Four Seasons

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Four Seasons
Curated by: Michel Allen

526 West 26th Street
Suite 403, (Between 10th and 11th Avenues)
New York, NY 10001
February 10th, 2009 - March 14th, 2009
Opening: February 19th, 2009 6:00 PM - 8:00 PM

Open by appointment only


Allen Gallery is proud to present Martin Weinstein's Four Seasons. This is the artist's first solo show with the gallery.

Each painting in this show represents a particular season. Weinstein uses a unique process where he paints layer upon layer of transparent acrylic sheet also using oil paint. The paintings in the exhibition include images of the garden planted by his wife Teresa in front of their family home on the Hudson.

Martin Weinstein was born in New York in 1952 and grew up there in Westchester County. He had a strong, early affinity for art, an interest encouraged by his father, a painter. Weinstein visited museums regularly with his parents, and recounts the particularly powerful experience of spending two days with his father at the British Museum, looking at Turner watercolors. Weinstein's own work in watercolor began as a youth, making snapshot-like travel images, a practice that he has continued ever since.

Weinstein studied painting at the Tyler School of Art, graduating with a BFA in 1974. His early interest was in abstraction, ranging from the vivid canvases of Hans Hoffman, to the elegant stain painting of Morris Louis, to the automatic spectacles of Gerhard Richter. Of partiuclar note was the work of the minimalist artist Dorothea Rockburne with her use of translucency  and self-generating forms. Weinstein's early works were large-scale stain paintings with cloud-like or interpenetrating geometric shapes. In the 1980s, he began masking portions of paintings, allowing for representational elements, such as clouds or leaves, to be layered on top of the abstract compositions. These works were followed by paintings which were, in their entirety, abstract landscapes.

Weinstein's shift from abtraction to representation was based on the satisfaction he found in observing and portraying the visible world. However, abstraction remains a structural foundation for his paintings with recognizable images. In 1988, Weinstein saw a limitation in simply representing a single view of the world, without acess to the multilicity of ways that we imagine reality. His solution was to paint various parts of the painting's final image on clear sheets of acrylic plastic. This Technique allowed for the juxaposition of images, or the building up of a single image. -John Mendelson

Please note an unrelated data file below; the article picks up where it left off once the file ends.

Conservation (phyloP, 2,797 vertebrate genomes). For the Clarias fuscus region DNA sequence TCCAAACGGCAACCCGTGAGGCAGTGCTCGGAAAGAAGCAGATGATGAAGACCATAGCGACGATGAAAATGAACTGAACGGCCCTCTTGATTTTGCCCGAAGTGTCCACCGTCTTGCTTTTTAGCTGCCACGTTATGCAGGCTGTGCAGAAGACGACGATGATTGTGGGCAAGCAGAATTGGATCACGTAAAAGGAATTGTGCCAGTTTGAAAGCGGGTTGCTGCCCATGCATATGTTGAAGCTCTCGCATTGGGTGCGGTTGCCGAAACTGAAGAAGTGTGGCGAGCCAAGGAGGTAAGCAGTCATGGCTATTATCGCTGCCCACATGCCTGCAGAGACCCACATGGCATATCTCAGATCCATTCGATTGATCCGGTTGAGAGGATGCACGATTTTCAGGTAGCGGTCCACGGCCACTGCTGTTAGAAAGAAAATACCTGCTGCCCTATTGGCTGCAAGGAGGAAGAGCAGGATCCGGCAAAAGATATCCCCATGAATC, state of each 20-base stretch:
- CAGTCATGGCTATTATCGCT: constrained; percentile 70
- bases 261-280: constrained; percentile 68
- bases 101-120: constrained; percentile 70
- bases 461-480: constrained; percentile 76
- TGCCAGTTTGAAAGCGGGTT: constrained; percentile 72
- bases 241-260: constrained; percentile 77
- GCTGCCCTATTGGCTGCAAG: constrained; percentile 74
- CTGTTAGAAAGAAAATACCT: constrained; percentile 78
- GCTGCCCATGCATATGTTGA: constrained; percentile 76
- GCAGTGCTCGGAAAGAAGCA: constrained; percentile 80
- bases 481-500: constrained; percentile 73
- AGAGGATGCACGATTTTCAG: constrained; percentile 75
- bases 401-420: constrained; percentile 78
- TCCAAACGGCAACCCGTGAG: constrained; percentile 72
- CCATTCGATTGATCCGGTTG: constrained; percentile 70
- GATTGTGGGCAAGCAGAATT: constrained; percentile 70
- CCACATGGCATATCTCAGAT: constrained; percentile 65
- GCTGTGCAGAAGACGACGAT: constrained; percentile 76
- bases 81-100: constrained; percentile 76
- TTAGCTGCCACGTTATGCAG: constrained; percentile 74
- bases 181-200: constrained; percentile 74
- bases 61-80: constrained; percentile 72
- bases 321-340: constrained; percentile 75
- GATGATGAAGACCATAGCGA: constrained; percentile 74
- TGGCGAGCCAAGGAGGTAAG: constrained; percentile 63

The works are painted on two or more sheets of transparent acrylic plastic. The process is an intuitive one, with the image developing and changing in stages that are not always predictable. The colors are built up in successive layers and worked on simultaneously from the bottom layer up and from the top layer down. The figure/ground relationship is crucial, so edges or the lack of them are importnat. A painting may be resolved ina week or sometimes it is left for a year, until the season returns.

The works continue the artist's interest in using varied styles of painting to represent the lasndscape at different times, often within the same work, layering disparate ways of imagingin reality, rather than simly reconciling them. These paintings emobdy the artist's thoughts about time, simultaneity, and metamorphosis in represeting a landscape that is charged with memory and emotion.

This work invites viewers to experience for themselves the painter's love of the visible world and his sense of the mutability of experience. they encourage the viwer to participate in the work both visually and emotionally, allowing  it to resonate with their own fellings and sensibilities.